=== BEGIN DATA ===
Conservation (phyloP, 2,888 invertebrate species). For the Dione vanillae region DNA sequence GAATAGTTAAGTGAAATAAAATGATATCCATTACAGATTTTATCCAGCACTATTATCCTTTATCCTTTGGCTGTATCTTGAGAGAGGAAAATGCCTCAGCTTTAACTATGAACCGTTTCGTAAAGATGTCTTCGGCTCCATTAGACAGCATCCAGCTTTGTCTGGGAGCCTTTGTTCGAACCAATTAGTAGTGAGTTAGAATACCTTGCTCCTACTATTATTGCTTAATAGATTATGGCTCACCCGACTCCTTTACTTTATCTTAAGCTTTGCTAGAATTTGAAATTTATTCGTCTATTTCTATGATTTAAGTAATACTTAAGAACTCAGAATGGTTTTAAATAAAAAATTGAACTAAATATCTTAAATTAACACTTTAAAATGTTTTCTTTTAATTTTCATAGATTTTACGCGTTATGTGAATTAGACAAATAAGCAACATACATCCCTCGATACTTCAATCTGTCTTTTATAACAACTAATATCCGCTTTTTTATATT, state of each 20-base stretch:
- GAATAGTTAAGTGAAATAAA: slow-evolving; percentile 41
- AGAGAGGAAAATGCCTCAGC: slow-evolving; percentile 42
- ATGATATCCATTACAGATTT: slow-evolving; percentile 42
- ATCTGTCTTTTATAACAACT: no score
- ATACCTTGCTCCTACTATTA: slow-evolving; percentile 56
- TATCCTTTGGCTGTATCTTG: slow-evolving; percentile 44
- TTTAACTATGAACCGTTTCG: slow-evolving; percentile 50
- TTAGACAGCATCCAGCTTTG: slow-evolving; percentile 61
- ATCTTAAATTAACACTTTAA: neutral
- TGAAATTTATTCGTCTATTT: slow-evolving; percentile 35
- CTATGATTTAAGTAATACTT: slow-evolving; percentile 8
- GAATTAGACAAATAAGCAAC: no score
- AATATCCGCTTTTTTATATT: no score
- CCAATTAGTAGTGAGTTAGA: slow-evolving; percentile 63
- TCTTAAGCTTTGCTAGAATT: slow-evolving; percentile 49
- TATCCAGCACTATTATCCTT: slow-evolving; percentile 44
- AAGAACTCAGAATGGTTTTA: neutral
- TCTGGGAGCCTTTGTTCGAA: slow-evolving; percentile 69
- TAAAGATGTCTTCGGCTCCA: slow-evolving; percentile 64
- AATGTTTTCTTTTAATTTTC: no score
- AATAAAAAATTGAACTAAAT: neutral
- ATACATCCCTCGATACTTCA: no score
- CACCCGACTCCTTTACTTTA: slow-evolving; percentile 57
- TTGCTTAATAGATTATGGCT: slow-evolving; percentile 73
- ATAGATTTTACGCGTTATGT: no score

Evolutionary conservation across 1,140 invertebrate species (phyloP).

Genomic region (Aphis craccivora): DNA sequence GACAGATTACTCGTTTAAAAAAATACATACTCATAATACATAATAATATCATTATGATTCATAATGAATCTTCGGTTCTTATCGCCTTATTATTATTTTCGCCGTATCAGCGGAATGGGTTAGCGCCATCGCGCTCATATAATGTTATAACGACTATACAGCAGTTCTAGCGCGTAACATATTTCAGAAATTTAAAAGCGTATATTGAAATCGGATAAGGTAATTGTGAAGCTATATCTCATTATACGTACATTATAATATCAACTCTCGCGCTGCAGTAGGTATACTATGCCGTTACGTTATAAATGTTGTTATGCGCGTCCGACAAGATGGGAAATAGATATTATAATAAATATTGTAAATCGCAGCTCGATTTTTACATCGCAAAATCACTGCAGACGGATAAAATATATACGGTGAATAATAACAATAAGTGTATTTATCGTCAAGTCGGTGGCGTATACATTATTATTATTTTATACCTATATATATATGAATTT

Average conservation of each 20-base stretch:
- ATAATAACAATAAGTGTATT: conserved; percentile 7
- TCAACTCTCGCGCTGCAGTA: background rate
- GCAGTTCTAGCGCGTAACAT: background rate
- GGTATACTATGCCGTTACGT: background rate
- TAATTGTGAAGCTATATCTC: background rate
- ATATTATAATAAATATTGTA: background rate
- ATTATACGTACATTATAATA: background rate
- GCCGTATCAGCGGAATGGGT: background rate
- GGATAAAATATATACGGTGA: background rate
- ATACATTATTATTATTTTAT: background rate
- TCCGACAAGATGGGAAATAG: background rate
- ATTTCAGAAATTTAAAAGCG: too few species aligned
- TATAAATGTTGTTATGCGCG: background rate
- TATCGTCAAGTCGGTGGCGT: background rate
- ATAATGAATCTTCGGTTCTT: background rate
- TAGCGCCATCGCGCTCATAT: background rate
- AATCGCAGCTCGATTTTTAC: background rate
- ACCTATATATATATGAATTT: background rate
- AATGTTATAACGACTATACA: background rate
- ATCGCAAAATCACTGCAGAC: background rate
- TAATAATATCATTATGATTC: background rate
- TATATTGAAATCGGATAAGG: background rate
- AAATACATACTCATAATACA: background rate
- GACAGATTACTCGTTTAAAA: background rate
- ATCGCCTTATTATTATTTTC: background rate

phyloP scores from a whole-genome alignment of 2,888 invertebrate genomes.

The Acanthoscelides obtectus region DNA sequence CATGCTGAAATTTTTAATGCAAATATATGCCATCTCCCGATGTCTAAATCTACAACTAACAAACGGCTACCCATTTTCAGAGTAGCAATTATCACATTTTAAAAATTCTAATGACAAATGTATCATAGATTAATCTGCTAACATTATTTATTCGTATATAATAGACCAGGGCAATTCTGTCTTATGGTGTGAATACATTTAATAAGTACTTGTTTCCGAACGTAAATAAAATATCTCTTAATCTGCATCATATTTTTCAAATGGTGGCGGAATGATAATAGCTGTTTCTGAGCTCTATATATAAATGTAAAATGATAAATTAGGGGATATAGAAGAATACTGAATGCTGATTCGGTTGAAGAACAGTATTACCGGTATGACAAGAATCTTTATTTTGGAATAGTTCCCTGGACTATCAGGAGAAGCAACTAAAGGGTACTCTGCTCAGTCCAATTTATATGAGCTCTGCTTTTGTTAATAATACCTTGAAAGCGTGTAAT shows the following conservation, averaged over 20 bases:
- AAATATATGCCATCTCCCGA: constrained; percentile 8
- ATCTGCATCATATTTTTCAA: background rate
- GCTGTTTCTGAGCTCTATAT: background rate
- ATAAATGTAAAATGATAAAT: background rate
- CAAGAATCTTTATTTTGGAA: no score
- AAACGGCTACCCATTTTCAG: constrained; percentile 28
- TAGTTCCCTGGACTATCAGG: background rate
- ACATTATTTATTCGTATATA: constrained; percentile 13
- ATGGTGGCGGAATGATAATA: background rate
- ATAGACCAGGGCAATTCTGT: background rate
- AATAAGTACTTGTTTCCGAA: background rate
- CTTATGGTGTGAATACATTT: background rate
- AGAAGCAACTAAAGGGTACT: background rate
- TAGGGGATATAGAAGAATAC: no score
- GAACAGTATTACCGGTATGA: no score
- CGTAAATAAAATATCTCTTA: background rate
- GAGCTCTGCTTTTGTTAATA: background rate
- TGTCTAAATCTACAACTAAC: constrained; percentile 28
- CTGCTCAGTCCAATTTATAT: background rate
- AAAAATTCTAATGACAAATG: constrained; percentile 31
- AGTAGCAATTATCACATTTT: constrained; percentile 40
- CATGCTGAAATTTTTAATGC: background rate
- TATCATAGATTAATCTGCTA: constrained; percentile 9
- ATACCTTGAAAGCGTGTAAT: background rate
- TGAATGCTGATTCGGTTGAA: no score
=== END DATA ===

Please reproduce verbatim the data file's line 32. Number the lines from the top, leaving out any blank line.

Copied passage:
- GCAGTTCTAGCGCGTAACAT: background rate